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Biomed Pharmacother. 2018 Nov;107:979-988. doi: 10.1016/j.biopha.2018.08.019. Epub 2018 Aug 23.

Curative effect of arjunolic acid from Terminalia arjuna in non-alcoholic fatty liver disease models.

Author information

1
Division of Ethnopharmacology, Entomology Research Institute, Loyola College, Chennai, Tamil Nadu 600 034, India.
2
Division of Biotechnology, Entomology Research Institute, Loyola College, Chennai, Tamil Nadu 600 034, India.
3
Division of Ethnopharmacology, Entomology Research Institute, Loyola College, Chennai, Tamil Nadu 600 034, India. Electronic address: pandikumar@loyolacollege.edu.
4
Division of Ethnopharmacology, Entomology Research Institute, Loyola College, Chennai, Tamil Nadu 600 034, India; Division of Biotechnology, Entomology Research Institute, Loyola College, Chennai, Tamil Nadu 600 034, India; International Scientific Partnership Programme, King Saud University, Riyadh 11451, Saudi Arabia. Electronic address: eri@loyolacollege.edu.
5
Addiriyah Chair for Environmental Studies, Department of Botany and Microbiology, College of Science, King Saud University, Riyadh 11451, Saudi Arabia.

Abstract

The prevalence of Non Alcoholic Fatty Liver Disease (NAFLD) is increasing globally. Terminalia arjuna W. & Arn. (Combretaceae) is an endemic tree found in India and Sri Lanka and used traditionally for its cardioprotective and hepatoprotective effects. Arjunolic acid (AA) is an oleanane triterpenoid found mainly in the heartwood of T. arjuna. This study was aimed to evaluate the hepatoprotective effect of AA using cellular and rodent models of NAFLD. AA was isolated from the ethyl acetate extract of the heartwood of T. arjuna. The structure of AA was confirmed by physical and spectroscopic data. Steatosis was induced in HepG2 cells using palmitate-oleate mixture and the effects of AA on triglyceride accumulation and lipotoxicity were assessed. In vivo effect of AA on NAFLD was assessed using HFD fed rats. The treatment with AA did not affect the cell viability upto 100 μM and showed GI25 value of 379.9 μM in HepG2 cells. The treatment with AA significantly lowered the ORO concentration by 35.98% and triglyceride accumulation by 66.36% at 50 μM concentration (P < 0.005) compared to the vehicle treated group. The treatment with AA also reduced the leakage of ALT and AST by 61.11 and 48.29% in a significant manner (P < 0.005). The in vivo findings clearly demonstrated that the animals treated with AA at 25 and 50 mg/kg concentrations showed a significant decrease in the levels of transaminases, phosphatase and GGT (P < 0.005). In the liver, the expression of PPARα and FXRα expressions were upregulated, while PPARγ expression was downregulated by the treatment with AA. The liver histology of the animals showed reduction in steatosis and MNC infiltration. These preliminary evidences suggested that AA might be a promising lead to treat NAFLD. Future robust scientific studies on AA will lead to tailoring it for the treatment of NAFLD.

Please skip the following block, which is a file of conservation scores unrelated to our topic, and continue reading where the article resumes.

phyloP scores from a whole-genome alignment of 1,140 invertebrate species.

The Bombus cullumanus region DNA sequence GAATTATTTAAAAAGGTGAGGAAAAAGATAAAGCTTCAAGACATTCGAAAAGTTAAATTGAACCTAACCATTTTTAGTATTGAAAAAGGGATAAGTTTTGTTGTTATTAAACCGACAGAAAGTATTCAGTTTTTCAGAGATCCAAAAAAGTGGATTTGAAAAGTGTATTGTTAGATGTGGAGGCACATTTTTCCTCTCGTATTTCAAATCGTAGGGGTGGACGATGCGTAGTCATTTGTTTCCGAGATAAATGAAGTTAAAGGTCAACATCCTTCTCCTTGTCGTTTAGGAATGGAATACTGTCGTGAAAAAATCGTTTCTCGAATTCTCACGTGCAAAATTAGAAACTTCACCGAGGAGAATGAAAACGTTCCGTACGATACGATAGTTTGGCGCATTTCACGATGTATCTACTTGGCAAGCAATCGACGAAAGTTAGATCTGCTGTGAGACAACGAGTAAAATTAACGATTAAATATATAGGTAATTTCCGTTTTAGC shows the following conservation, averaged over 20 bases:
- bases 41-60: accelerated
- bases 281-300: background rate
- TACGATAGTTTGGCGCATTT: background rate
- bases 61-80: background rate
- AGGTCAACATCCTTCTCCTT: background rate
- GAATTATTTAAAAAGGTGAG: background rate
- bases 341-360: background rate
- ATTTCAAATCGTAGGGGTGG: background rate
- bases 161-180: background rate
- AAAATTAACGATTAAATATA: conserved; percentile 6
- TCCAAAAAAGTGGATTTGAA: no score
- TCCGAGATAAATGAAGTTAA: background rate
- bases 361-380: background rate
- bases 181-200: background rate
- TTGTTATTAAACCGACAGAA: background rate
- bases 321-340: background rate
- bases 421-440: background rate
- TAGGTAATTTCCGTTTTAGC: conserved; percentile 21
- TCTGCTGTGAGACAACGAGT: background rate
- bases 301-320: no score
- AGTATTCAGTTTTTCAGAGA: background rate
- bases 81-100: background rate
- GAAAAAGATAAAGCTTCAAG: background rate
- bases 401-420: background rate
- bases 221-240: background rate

KEYWORDS:

Fatty liver; HepG2 cells; High fat diet; Triterpenoid

PMID:
30257410
DOI:
10.1016/j.biopha.2018.08.019
[Indexed for MEDLINE]

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